Tuesday, June 21, 2011

The Long Road Home

Sean and I have been married for 15 years.  We have three children, Jordan age 20, Erin 19, and Keeley 17.  Sean has been enlisted in the US Army Reserve since June 1988.  During that time he has deployed in support of Operation Desert Storm (Saudi Arabia), Operation Joint Guard (Hungary/Bosnia), and Operation Iraqi Freedom.

Sean was injured on March 25, 2006 while he was standing in a parking lot with a group of soldiers in Camp Anaconda, Balad, Iraq.  The warning sirens were blaring, but for the wrong section of the base.  Several mortars were marched in from just beyond the fence.  The first blast hit at the perimeter fence approximately 80 yards away. The second was about 50 yards out and the third around 20 yards out. The fourth round landed within 10-15 feet of where they were standing.  Sean reports that he was pelted with rocks, saw stars and bright light, and may have been unconscious for a brief time.  Sean says following the blast he was dizzy, had a headache, marked hearing loss, had light sensitivity, and his night vision was significantly decreased.  These symptoms have not improved over time.

This is what the doctors believe was his most significant injury.  There were also many occasions when mortars and rockets were fired into the ASP (ammunition supply point).  He tells of many nights when he wouldn't hear the blast or siren, but would wake up on the floor of his hut having been thrown from his bunk, or rolling for cover.

The first week of April 2006 Sean became extremely sick.  He was vomiting and had diarrhea constantly. He went to sick call and was treated for dehydration and was prescribed Pepto Bismal and a clear liquid diet for 72 hours.  Sean made multiple trips to sick call in late April and early May as he was rapidly losing weight, and no relief from the diarrhea.  The doctor tried Prilosec to see if he might have an ulcer, but that did not help.  He was eventually diagnosed with salmonella poisoning and put on an antibiotic.  The symptoms did not improve, so the antibiotics were increased.  During this time, Sean dropped almost 40 pounds.  For the next month Sean went to sick call, and worked normal shifts in between bouts of diarrhea and vomiting.  He grew weaker and weaker, unable to sleep due to abdominal pain. Finally, in mid-June his commander took him to the doctor and insisted that something be done.  The decision was made to send him to Germany for further testing and treatment.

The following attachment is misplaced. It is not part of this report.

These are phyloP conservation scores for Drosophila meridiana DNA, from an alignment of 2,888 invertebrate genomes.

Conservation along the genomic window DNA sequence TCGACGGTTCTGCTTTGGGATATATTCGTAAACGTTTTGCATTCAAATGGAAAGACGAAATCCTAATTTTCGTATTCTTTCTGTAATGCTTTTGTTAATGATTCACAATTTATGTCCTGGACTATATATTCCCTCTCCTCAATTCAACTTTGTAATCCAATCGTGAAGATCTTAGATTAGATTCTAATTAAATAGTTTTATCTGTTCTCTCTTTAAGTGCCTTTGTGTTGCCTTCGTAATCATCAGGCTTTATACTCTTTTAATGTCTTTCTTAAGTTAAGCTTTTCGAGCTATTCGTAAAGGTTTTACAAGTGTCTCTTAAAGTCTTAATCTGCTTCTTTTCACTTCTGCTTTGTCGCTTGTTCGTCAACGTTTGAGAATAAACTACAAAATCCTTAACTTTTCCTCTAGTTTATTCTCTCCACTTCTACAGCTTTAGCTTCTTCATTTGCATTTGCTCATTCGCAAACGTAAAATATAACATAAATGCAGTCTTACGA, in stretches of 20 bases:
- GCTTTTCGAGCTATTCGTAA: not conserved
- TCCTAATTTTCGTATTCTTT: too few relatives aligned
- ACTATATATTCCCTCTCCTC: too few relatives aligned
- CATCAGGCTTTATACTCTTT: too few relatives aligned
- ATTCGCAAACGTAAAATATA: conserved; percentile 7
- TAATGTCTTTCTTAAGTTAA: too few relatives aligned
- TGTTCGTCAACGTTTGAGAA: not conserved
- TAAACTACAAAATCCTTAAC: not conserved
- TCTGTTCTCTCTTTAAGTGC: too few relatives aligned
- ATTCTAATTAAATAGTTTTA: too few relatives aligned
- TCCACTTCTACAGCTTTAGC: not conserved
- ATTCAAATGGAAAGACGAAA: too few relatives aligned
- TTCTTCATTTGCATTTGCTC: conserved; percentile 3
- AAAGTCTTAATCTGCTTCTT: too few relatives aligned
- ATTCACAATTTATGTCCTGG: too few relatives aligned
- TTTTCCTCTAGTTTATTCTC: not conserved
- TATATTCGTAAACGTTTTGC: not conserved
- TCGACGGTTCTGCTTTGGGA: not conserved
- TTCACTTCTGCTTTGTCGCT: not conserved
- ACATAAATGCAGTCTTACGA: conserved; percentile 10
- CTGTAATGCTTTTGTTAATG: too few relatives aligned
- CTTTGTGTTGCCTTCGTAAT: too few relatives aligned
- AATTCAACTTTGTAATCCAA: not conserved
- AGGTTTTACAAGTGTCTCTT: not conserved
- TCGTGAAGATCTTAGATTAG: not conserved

After a two-week stay in Germany, Sean returned to the Iraqi theater.  Doctors were unable to find a cause for the persistent diarrhea and vomiting and surmised that his symptoms were due to the severity of his salmonella infection. 

In August 2006 Sean was med evaced from Iraq to Landstuhl again as he was sick as a dog and unable to work.  After a battery of tests, Sean was diagnosed with clostridium dificile (c-diff) infection.  He was put on a new antibiotic and treated for extreme dehydration.  C-diff can occur when a person is taking large doses of antibiotics, so therefore, the c-diff developed due to the treatment for salmonella.  Just as the salmonella went undetected, so did the c-diff which should have shown up in previous tests.
 
Following another two-week stay at Landstuhl, it was decided that Sean would return to the US for treatment at Walter Reed, however, due to a medical record mix-up he was sent to a military base and placed in medical holdover.  Sean’s medical care on base consisted of 15 minutes with his doctor every one to two weeks.  He was horribly sick, had daily migraines, on narcotics, severely depressed, and having constant diarrhea.  The doctor said, “Take your pain meds and you will be fine.”  He had to take taxis to pharmacies in other towns because the base hospital didn’t carry what he needed.  He was confined to quarters.  I could not get anyone to talk to me despite the release of information he signed for me.  Even the base chaplain took two weeks to get over and visit him.  With a full-time job and three kids (and a husband who was 9 ½ hours away assuring me it wasn’t that bad) I was not able to be with him.  During this time he repeatedly told his case manager he was having!